Mennonites call for prayer and solidarity over Zimbabwe vote

By agency reporter
June 11, 2008

Mennonite World Conference (MWC), which brings together 1.2 million Anabaptists within the Mennonite family, is sending two deacons to Zimbabwe and calling for two days of global prayer and fasting to coincide with the election run-off.

The presidential contest in the troubled country has caused international controversy and protest. The Mennonite-led days for reflection and solidarity will be on 26 and 27 June - the second of which is the day of the electoral contest.

Ferne Burkhardt writes: MWC has also appealed to the heads of the Southern African Development Community (SADC), the African Union (AU) and the United Nations (UN) to intervene in the troubled country.

“Zimbabwe is at a highly volatile time of crisis, and the threat of long-standing violence looms over the run-off and its aftermath,” says Mennonite World Conference president Nancy Heisey in requesting intercession from the global Anabaptist faith family.

“The Brethren in Christ Church in Zimbabwe (BICCZ), led by Bishop Danisa Ndlovu (who is also MWC president-elect) is urging sisters and brothers around the world to support them at this time by praying and fasting on the day before and the day of the run-off election, June 26-27,” said Heisey.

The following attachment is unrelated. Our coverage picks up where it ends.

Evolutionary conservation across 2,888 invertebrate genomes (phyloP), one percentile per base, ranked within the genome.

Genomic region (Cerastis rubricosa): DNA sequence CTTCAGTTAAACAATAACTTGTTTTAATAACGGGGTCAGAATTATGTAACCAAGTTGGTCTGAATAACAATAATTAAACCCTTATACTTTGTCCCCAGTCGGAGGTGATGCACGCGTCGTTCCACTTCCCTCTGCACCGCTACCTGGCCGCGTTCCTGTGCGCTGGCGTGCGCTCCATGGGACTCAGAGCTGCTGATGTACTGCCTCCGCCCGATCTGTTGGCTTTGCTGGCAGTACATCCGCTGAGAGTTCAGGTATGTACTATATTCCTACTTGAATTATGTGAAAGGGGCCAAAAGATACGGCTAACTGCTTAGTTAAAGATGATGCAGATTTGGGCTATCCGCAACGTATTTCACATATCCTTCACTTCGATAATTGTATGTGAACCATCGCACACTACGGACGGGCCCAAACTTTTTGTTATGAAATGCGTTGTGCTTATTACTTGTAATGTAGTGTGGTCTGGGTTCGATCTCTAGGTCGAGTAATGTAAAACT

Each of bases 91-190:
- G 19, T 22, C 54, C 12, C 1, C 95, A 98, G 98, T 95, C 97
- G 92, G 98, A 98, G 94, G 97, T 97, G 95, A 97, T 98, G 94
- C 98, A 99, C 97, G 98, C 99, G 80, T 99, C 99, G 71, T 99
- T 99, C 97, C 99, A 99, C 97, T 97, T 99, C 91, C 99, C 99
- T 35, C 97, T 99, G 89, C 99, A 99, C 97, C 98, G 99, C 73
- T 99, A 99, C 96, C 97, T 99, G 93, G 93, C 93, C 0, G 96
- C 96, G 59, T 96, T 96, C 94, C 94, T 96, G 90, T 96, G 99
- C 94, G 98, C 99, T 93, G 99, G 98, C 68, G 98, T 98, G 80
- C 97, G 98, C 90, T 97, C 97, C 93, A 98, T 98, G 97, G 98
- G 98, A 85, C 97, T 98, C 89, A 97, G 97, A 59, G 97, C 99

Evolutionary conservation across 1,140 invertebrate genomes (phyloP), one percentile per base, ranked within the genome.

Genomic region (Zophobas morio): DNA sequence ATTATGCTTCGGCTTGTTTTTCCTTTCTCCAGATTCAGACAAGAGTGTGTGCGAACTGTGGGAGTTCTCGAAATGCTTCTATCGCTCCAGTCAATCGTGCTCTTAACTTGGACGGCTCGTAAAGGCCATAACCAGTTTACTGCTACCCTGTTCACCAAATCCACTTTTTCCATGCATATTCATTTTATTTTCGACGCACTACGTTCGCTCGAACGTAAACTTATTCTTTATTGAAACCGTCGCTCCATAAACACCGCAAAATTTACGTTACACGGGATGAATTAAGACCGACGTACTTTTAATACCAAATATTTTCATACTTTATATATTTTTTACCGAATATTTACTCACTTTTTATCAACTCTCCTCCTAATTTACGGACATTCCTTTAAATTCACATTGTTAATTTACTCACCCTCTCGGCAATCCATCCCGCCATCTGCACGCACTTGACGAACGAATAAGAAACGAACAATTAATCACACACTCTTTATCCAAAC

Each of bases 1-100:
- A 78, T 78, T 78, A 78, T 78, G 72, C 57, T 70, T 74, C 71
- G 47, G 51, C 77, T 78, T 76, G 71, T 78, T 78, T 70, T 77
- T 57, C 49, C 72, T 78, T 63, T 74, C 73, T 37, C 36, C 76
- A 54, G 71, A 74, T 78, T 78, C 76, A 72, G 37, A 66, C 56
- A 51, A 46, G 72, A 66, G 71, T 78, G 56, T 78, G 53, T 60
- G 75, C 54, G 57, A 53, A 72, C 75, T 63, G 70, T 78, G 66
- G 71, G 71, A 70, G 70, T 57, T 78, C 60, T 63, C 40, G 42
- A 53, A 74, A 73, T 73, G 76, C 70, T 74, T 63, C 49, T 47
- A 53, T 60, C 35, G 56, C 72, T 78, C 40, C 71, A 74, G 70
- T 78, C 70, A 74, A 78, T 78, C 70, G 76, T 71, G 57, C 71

Dan Nighswander and Yvonne Snider-Nighswander, Mennonite Church Canada Witness workers in South Africa, will go to Zimbabwe for two weeks, beginning around 18 June. MC Canada has released them to serve as deacons of the MWC community to provide encouragement to Bishop Ndlovu’s family, pastors and others under stress. They will also watch for and report additional ways for the global Anabaptist family to stand in communion with Zimbabwe’s churches.

“We consider this invitation a sacred call and we cannot refuse it,” said Dan. “In our previous visits we have seen their [BICCZ] great courage and faith, their hope and the difficulty of their circumstances.... By representing the concern and prayerful support of the global communion of Anabaptist churches, we trust we can make a difference.”

The Nighswanders expect to accompany the Ndlovus as they go about their business and will help however they can in response to advice from the Ndlovus and other church leaders.

“Our hope is that by walking alongside, the persons to whom we relate will experience the MWC practice of demonstrating solidarity,” said Yvonne.

“This visit is not about programs or activities but about relationships,” explained Dan. He acknowledged that there are some risks, as there are everywhere, but those risks are “less compelling than the urgency of the call for support from our sisters and brothers who have become our friends.”

He said they were motivated by Galatians 6:2, 10: “Bear one another’s burdens, and in this way you will fulfill the law of Christ.… So then, whenever we have an opportunity, let us work for the good of all, and especially for those of the family of faith.”